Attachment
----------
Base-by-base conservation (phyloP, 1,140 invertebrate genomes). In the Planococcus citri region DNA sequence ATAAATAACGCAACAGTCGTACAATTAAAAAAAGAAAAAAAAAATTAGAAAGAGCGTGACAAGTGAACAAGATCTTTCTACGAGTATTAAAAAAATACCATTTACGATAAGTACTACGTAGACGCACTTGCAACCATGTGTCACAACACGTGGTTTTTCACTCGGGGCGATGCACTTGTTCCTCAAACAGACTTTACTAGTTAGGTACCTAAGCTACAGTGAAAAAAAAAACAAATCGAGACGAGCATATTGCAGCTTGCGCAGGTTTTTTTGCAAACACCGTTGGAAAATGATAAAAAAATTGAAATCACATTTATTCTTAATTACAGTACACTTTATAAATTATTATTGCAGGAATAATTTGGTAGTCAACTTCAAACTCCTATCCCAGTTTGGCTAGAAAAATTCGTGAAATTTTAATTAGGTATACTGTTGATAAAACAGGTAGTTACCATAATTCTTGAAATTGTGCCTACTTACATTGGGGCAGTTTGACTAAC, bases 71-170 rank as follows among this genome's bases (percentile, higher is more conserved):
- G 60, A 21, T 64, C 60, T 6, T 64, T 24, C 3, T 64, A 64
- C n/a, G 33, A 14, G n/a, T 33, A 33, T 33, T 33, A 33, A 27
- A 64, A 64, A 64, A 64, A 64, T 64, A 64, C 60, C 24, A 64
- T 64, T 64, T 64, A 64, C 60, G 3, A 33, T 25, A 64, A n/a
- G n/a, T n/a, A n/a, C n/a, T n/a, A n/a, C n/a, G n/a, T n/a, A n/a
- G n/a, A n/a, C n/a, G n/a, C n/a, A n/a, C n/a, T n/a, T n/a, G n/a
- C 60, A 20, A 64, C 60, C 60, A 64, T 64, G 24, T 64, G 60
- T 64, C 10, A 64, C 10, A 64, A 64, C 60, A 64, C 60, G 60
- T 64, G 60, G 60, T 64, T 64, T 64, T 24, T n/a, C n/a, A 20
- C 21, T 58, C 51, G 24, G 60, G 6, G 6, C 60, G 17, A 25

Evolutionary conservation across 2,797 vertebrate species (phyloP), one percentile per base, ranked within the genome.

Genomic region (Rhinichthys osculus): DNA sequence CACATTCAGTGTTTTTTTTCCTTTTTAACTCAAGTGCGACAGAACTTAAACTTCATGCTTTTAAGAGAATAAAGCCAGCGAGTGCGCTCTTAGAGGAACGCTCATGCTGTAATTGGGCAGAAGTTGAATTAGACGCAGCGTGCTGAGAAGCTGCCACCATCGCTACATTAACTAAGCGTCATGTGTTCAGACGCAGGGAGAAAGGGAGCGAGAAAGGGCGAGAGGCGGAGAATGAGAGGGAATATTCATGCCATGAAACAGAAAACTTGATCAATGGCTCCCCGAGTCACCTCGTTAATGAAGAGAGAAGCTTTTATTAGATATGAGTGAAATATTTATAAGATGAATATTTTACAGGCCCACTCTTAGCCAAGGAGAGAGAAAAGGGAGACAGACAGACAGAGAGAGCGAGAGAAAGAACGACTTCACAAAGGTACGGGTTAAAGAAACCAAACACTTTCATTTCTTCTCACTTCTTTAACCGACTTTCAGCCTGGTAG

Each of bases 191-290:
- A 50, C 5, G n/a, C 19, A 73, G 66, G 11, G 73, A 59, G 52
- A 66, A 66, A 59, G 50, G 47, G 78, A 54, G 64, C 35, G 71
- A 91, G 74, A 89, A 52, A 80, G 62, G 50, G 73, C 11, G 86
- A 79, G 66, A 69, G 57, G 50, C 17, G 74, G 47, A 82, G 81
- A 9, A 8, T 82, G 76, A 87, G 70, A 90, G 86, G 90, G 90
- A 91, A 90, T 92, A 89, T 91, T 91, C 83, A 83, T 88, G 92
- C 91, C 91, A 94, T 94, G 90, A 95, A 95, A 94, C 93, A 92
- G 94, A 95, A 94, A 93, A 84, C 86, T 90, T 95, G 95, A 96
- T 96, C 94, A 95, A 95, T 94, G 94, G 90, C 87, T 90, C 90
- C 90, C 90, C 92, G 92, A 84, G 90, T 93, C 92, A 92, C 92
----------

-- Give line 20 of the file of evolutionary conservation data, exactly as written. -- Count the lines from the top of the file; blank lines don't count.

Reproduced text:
- A 91, A 90, T 92, A 89, T 91, T 91, C 83, A 83, T 88, G 92